- Associated Press - Tuesday, July 24, 2012

ACCRA, Ghana— President John AttaMills vowed to help spread the wealth from Ghana‘s newly discovered offshore oil fields, though his death Tuesday came before the 68-year-old could even finish his first term in this West African nation long held up as a model of democracy.

Ghanaian state-run television stations GTV and TV3 broke into their regular programming to announce the president’s death, which comes three days after his 68th birthday.

Chief of Staff John Henry Martey Newman told the nation that AttaMills had died Tuesday afternoon at the 37th Military Hospital in Accra but gave no details about the cause.

“It is with a heavy heart and deep sorrow that we announce the sudden and untimely death of the president of the Republic of Ghana,” Newman said.

Information Minister Fritz Baffour later confirmed that AttaMills had died but also declined to comment further.

Louis Agbo, a university student in Accra, said the television stations interrupted regular programming to announce AttaMills‘ death and he was shocked by the news.

“I could not even shout or cry,” Agbo said. “I rushed outside and saw people crying and wailing on the street.”

The nation stood by for a speech by Vice President John Mahama, who will become president under the nation’s laws.

Chris Fomunyoh, the senior director for Africa for the Washington-based National Democratic Institute for International Affairs, said that Ghana‘s democracy could weather the death of a president.

In other nations in West Africa, the death of a ruler usually spells a coup, as it did in neighboring Guinea following the 2008 death of longtime dictator Lansana Conte, and Togo, where the military seized power after the president’s death in 2005 in order to install the leader’s son.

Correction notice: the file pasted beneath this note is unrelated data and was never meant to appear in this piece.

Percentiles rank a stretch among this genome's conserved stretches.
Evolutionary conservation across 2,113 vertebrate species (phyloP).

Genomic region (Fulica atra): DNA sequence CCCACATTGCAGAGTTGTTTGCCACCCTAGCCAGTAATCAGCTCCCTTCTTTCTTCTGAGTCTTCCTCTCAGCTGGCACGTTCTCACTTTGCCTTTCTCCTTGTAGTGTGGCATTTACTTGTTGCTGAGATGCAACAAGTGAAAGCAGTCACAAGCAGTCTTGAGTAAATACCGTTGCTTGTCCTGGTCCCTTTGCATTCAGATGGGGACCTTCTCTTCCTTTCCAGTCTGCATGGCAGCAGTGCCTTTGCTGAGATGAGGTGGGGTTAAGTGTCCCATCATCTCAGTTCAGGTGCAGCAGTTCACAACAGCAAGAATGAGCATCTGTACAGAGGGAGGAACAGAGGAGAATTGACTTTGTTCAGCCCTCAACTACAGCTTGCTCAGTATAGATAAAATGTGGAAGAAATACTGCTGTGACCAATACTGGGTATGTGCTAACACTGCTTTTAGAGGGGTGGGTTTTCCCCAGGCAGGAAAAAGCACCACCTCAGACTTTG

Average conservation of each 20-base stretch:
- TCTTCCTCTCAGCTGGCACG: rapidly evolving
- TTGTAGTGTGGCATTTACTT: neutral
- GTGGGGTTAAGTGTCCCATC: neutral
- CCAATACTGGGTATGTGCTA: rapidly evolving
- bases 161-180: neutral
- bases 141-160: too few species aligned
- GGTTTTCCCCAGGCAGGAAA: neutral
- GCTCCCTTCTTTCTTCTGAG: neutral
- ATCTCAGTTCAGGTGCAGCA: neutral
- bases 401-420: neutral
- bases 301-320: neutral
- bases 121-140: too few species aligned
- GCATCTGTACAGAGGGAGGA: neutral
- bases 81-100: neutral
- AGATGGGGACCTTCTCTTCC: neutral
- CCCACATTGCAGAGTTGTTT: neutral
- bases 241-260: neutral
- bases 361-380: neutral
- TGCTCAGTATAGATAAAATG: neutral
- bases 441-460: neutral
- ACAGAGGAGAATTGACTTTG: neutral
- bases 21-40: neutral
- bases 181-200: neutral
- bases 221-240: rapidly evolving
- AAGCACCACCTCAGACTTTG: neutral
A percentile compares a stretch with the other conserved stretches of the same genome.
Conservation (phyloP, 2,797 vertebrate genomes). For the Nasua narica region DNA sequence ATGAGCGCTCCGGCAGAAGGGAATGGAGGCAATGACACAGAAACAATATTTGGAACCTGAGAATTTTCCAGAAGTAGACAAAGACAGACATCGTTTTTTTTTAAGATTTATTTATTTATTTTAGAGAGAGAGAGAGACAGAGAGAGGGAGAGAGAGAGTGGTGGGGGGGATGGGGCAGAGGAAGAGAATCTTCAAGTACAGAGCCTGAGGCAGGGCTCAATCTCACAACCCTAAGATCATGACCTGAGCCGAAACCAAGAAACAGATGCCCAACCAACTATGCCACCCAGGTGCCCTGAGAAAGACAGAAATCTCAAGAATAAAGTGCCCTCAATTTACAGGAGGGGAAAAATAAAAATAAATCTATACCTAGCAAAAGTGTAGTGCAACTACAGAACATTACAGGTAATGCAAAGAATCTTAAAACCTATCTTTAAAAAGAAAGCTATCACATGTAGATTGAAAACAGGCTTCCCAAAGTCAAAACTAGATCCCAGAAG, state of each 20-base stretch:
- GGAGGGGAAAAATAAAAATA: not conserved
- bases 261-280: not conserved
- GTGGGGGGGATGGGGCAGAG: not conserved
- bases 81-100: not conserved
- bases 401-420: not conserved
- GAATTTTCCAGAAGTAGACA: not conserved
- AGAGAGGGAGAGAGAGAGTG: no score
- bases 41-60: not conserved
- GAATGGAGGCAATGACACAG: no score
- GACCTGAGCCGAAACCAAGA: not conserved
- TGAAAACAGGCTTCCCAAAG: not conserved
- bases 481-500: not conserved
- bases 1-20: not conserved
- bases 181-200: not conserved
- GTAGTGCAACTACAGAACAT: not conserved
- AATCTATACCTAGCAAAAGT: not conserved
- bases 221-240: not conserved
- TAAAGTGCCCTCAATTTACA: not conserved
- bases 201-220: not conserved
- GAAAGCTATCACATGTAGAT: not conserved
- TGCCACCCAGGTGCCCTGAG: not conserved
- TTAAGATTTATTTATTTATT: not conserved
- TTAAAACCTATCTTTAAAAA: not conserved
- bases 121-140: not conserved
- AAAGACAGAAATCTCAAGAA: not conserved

“Ghanaian democracy has been tested and its institutions function well,” said Fomunyoh. “There’s no reason to think that Ghana and its democracy will not handle this event properly.”

Ghana, whose economy has been fueled by gold, cocoa and timber exports in the past, hopes to put its oil money to good use, mindful of how nearby Nigeria suffered through military dictatorships and widespread corruption over its oil wealth.

AttaMills was elected in a 2008 runoff vote — his third presidential bid — after campaigning on a platform of change, arguing that the country’s growth had not been felt in people’s wallets.

“People are complaining. They’re saying that their standard of living has deteriorated these past eight years,” he told the Associated Press in 2008. “So if Ghana is a model of growth, it’s not translating into something people can feel.”

AttaMills even put up campaign posters of himself standing next to a cutout of U.S. President Barack Obama in an effort to emphasize that he too stood for change.

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